“Whispering” Under the Influence

We took a tour of the dumping ground that is Whisper—an anonymous social media app—to bring you a peephole into the weirdest (most intoxicated) recesses of human emotion.

Take it easy, Matthew McConaughey.

Obviously a psych major.

—Everyone.

Gotta watch out for that moscato.

Vodka: having your back since...never.

How E.L. James conceived Fifty Shades of Grey.

How to survive Thanksgiving/weddings/baby showers/life.

Hard to tell if this is totally sad or semi-charming.

College.

What happens when goth kids grow up to be vegetarians.

Do you remember the beginning? The beta days of Internet when anonymity reigned? It was a time when people—unburdened by the cultivation of cyber personas—interacted with each other on a vague ID level. Screen names, chat rooms, the anticipation of a dial-up tone—it was all unfiltered desires, in a context-free space.  The Internet stone age mystique is so far removed from today’s culture of Facebook TMI that it’s even difficult to recall the rolodex of screen names we once combed through.

But Whisper, a new social media app hot with the twentysomethings, has reopened the possibility of anonymous over-sharing.

And when do most people have a tendency to over-share? When they have been over-served. (Though some people in our Facebook feed seem to be hardwired to broadcast personal information round-the-clock.)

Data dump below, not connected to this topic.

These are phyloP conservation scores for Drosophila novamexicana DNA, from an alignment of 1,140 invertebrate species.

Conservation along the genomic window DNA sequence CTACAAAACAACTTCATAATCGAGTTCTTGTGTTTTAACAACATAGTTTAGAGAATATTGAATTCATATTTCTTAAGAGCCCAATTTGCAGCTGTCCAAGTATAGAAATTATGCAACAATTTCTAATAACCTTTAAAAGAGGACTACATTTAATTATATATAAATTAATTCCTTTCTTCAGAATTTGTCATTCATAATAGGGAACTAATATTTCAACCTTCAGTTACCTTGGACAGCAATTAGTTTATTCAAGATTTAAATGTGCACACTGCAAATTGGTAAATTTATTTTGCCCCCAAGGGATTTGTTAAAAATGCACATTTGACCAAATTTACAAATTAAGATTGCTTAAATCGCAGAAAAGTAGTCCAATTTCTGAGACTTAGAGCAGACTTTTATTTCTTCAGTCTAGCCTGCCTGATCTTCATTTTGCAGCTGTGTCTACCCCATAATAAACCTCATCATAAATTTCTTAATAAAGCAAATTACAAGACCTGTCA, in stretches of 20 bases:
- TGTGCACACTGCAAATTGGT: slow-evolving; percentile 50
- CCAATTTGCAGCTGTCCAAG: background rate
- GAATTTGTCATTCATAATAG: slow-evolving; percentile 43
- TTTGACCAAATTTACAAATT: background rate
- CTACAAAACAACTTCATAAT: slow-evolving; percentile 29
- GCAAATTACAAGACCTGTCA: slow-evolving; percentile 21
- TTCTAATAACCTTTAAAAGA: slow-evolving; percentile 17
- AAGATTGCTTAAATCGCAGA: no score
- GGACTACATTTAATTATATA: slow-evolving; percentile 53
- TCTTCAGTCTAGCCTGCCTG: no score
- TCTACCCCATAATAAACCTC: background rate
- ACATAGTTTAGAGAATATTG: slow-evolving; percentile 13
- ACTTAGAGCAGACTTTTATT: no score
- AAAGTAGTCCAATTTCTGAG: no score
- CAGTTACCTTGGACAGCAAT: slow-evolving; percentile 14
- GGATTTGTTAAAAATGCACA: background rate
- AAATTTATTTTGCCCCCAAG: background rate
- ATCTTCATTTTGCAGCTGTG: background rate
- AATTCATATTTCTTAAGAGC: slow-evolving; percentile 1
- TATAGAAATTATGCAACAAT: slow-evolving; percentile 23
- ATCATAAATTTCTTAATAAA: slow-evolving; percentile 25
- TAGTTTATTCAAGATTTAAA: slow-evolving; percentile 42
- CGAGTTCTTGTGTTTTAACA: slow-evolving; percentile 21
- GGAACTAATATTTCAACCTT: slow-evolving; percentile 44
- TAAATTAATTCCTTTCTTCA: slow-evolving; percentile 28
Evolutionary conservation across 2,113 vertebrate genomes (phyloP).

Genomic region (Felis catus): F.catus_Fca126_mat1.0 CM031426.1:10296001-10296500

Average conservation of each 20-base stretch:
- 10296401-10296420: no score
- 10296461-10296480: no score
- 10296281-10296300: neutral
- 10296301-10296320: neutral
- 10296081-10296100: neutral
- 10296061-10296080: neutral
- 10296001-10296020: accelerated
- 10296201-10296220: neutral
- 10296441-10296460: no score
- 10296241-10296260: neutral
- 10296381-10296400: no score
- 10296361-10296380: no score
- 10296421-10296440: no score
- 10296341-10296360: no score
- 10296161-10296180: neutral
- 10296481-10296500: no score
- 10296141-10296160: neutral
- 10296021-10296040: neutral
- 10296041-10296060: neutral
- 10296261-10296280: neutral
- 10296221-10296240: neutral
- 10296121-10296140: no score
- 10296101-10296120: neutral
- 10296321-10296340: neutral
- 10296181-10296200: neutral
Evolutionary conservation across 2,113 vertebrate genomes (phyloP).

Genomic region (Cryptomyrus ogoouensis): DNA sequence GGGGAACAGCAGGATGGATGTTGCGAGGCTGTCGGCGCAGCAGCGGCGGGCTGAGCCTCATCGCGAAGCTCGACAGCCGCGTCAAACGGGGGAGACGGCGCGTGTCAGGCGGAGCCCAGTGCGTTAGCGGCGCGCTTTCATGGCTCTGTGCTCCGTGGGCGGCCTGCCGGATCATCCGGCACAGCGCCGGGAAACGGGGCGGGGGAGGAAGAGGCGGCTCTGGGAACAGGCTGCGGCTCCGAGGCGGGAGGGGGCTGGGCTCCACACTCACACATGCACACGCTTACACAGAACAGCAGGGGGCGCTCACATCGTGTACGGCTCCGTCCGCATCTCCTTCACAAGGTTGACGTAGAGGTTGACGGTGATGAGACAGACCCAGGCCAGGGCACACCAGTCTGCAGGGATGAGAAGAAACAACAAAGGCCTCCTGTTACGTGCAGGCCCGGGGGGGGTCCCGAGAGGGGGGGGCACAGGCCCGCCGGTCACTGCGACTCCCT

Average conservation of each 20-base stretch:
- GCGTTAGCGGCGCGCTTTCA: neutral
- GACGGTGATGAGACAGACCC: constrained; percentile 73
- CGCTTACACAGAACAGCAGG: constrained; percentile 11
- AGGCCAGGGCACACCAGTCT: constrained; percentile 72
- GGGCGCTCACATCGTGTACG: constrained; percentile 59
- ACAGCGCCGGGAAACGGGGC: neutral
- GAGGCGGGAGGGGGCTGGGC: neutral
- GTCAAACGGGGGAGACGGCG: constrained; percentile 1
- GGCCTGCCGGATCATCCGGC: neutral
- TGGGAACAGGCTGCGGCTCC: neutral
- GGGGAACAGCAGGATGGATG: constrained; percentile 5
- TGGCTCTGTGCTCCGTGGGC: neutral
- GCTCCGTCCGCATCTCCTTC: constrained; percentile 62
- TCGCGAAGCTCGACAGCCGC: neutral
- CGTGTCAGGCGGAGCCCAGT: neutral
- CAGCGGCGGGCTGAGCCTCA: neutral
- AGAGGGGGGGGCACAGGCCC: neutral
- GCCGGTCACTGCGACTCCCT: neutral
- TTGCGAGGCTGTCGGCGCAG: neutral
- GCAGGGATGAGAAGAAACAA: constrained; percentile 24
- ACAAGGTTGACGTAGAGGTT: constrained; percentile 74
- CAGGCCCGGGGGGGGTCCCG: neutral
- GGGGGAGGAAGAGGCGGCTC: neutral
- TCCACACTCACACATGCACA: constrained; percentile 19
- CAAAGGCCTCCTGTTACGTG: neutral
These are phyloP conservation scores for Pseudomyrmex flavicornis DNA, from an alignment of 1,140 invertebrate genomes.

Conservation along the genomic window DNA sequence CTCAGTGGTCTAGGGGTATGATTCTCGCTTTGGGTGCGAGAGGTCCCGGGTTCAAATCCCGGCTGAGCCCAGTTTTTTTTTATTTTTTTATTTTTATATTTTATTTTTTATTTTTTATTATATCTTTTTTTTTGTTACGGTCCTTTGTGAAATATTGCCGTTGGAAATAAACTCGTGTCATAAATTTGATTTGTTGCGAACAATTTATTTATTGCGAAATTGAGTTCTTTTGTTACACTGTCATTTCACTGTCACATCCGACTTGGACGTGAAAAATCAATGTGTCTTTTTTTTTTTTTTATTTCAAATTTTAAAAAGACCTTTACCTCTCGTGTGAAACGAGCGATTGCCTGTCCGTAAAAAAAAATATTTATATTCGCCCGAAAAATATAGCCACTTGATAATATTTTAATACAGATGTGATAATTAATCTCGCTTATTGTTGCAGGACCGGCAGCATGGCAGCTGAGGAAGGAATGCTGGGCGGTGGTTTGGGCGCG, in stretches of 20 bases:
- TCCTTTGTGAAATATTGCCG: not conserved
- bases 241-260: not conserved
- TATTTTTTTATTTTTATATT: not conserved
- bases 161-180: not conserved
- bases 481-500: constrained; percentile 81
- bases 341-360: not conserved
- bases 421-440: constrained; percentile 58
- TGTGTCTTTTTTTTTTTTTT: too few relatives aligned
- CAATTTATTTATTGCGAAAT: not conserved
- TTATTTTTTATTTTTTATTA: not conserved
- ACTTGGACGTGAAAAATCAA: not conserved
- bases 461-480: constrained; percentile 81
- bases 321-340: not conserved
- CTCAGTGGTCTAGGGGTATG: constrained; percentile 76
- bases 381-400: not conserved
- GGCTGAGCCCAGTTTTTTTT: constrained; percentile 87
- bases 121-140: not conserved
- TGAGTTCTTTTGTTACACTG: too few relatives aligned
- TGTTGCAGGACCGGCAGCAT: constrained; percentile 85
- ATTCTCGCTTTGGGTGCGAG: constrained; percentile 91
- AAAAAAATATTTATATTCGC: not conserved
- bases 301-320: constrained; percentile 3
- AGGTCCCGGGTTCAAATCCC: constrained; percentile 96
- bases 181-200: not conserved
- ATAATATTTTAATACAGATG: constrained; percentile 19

The social media app allows users to express thoughts detached from identity in the simple form of text superimposed on an image, meme style. Its founders set out to create an outlet for content that wouldn’t be tied to a person’s “real life” ego. For a generation who grew up on social media sites that operate like an editable highlight reel, Whisper is an alternative avenue where the stuff that isn’t so pretty can live. The app is popular, especially on college campuses (according to New York Magazine, “During peak hours, Whisper gets twenty submissions per second”), indicating that the creators have tapped into a collective impulse to broadcast the full spectrum of authentic experiences, some of which seemed to go underground when people discarded the anonymity of the early internet in favor of platforms like Facebook and Twitter.

In some ways this is a return to the years of chat rooms and screen names. The concurrent use of social media platforms that serve seemingly opposite functions (some define while others disguise identity) parallels the once common practice of using multiple usernames; they are both methods of expressing one’s multifaceted sense of self.

When these nameless confessions and aspirations collide with alcohol, the results can be spectacular. Especially when paired with the app’s odd trove of image suggestions. Sometimes sweet, often alarming, Whisper’s archive of probably-drunk posts are double the inhibitions-to-the-wind, double the horror. We took a tour of the dumping ground that is Whisper to bring you a peephole into the weirdest (most intoxicated) recesses of human emotions, fast.

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